In this I discuss the possibility there might be value in reconsidering poverty as a complexity problem rather than as a financial or even a resource problem. That is, that we could possibly put forward a stronger and more workable definition of poverty by relating the state of poverty in a social system to concepts of complex systems.
While I have been following content from Complexity Labs for a while now, I have only recently joint the forum. Given that, I am interested in hearing feedback that members might have regarding the ideas of considering poverty as a complexity problem.
This topic was modified 2 months ago by Stewart Gebbie. Reason: grammar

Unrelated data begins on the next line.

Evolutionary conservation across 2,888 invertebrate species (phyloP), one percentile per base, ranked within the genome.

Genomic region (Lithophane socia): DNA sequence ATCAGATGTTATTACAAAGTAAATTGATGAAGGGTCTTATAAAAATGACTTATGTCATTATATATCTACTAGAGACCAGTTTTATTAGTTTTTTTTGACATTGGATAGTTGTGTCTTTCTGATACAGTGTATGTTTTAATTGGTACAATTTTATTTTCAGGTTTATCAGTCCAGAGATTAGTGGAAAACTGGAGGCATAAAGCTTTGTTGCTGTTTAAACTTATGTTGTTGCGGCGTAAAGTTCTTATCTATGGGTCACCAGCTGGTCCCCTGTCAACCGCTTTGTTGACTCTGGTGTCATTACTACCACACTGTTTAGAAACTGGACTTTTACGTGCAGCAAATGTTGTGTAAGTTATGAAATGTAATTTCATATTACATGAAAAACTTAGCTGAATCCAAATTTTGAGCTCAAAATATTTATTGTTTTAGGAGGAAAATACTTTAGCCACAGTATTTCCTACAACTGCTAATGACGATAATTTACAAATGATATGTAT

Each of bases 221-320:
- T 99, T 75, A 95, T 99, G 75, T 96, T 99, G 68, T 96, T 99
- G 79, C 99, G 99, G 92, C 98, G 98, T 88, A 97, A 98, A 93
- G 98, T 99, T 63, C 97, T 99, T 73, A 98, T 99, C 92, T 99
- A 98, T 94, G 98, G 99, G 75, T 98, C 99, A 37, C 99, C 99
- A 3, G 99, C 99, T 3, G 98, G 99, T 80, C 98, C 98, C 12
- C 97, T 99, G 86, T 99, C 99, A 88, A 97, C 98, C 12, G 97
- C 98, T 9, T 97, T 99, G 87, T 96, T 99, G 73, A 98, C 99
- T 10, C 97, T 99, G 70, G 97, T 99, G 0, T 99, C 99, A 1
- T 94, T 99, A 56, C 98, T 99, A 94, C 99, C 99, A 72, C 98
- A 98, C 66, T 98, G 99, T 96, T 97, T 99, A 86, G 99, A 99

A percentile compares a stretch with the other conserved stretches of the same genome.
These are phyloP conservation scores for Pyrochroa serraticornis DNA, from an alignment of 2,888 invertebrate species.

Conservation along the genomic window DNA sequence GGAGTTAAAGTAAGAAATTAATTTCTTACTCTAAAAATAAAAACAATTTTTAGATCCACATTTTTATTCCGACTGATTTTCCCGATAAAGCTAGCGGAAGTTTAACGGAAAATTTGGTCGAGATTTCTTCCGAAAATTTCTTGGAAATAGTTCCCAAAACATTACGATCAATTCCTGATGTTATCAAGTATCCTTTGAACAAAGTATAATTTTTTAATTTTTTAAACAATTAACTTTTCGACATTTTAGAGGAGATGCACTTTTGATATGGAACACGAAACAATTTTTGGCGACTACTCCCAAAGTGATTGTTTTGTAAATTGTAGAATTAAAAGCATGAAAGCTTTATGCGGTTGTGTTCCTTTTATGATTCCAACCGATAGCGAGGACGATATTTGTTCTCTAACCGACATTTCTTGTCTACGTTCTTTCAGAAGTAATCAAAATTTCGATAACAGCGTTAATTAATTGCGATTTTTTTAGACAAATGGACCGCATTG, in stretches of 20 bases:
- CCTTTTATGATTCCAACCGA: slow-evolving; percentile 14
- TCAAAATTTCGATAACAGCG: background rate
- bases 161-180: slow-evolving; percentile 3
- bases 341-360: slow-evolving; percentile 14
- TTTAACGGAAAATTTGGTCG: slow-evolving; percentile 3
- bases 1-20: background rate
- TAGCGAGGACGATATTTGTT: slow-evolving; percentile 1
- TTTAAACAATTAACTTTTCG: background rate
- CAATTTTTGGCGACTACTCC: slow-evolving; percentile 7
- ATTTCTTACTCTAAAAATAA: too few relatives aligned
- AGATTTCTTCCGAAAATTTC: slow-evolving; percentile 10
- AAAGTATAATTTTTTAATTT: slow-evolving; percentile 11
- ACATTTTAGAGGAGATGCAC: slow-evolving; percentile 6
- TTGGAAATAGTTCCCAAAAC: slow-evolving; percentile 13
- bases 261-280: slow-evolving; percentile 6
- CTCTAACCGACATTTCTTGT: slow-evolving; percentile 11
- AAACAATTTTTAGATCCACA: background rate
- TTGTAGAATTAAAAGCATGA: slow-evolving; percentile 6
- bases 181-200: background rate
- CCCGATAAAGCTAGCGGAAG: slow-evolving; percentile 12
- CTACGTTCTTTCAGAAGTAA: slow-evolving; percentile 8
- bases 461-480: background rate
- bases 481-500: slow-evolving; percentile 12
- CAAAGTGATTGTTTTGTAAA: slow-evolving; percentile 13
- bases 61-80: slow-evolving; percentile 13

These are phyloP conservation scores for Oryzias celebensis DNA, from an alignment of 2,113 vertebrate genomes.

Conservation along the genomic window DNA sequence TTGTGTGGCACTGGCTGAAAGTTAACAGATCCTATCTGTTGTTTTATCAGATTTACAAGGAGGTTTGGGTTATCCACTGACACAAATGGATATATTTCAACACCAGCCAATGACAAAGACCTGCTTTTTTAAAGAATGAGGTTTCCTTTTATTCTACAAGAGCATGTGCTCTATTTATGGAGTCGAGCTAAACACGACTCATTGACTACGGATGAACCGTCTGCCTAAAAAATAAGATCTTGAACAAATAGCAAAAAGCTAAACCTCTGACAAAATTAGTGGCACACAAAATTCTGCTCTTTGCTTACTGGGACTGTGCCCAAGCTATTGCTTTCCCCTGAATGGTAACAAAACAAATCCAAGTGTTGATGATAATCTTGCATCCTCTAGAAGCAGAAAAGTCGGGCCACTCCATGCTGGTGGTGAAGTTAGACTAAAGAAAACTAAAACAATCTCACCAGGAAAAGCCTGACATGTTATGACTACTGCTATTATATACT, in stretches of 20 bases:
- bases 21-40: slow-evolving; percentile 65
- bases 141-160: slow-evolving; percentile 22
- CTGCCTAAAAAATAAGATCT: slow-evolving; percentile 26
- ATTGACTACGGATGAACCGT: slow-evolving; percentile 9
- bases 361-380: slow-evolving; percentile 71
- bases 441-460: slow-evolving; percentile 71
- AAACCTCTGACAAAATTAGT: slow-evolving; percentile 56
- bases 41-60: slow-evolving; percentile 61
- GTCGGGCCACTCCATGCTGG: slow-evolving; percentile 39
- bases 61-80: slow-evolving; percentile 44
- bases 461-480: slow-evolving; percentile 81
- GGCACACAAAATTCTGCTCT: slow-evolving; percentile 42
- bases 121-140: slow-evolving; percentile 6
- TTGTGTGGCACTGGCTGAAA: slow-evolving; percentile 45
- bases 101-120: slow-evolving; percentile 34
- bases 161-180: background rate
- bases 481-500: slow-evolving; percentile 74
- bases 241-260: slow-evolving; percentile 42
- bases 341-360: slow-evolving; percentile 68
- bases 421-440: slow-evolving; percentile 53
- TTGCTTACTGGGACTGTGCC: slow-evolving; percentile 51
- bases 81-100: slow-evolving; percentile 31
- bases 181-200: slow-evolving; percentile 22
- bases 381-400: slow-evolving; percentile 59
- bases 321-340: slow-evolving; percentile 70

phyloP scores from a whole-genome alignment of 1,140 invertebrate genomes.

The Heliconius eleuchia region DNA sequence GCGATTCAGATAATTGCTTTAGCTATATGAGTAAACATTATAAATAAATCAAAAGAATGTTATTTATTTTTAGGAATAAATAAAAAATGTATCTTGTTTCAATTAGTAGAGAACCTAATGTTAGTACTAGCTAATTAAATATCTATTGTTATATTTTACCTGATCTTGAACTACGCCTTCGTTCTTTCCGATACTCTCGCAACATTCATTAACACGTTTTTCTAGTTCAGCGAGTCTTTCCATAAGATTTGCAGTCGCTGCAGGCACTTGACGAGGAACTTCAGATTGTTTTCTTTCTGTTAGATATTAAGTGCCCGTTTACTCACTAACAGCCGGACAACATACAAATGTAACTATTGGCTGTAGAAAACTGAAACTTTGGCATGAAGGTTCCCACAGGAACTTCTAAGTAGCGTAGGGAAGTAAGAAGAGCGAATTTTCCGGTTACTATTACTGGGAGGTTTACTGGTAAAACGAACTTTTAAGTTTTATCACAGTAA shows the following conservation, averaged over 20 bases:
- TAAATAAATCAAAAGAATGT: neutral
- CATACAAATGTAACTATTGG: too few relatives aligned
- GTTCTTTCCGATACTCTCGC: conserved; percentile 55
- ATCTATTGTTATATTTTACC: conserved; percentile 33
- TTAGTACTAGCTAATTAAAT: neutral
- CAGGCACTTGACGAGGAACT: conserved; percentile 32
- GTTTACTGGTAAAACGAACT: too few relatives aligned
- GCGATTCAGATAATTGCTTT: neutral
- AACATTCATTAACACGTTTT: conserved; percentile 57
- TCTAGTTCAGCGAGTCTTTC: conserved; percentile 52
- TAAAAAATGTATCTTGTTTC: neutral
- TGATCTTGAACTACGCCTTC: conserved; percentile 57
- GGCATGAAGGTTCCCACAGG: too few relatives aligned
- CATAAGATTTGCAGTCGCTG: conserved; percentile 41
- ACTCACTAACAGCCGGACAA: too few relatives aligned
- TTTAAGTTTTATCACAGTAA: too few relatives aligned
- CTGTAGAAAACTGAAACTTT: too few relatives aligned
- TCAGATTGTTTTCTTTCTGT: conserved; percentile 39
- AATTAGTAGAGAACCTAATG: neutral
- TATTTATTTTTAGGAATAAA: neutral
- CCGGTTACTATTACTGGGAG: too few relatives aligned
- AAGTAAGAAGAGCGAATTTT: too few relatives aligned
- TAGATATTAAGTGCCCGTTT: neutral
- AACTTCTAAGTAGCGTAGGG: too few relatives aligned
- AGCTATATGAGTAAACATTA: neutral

Good question, my first impression is just the fact that poverty is such a broad category, there are many different kinds and ways of thinking about it, for example the poverty of a developing nation is quite different to that of a developed economy. I think as always the complexity approach would look at the context within which it exists rather than focusing on the specific issue itself to understand how broader social and environmental factors shape poverty, looking at it as a systemic issue. For example is it maintained by inequality within the society, inequality can be understood in terns of feedback loops and the rich get richer effect which works to perpetuation property. Have you read the book “Aid on the Edge of Chaos” that applies complexity to international development: http://bit.ly/2OiUUAN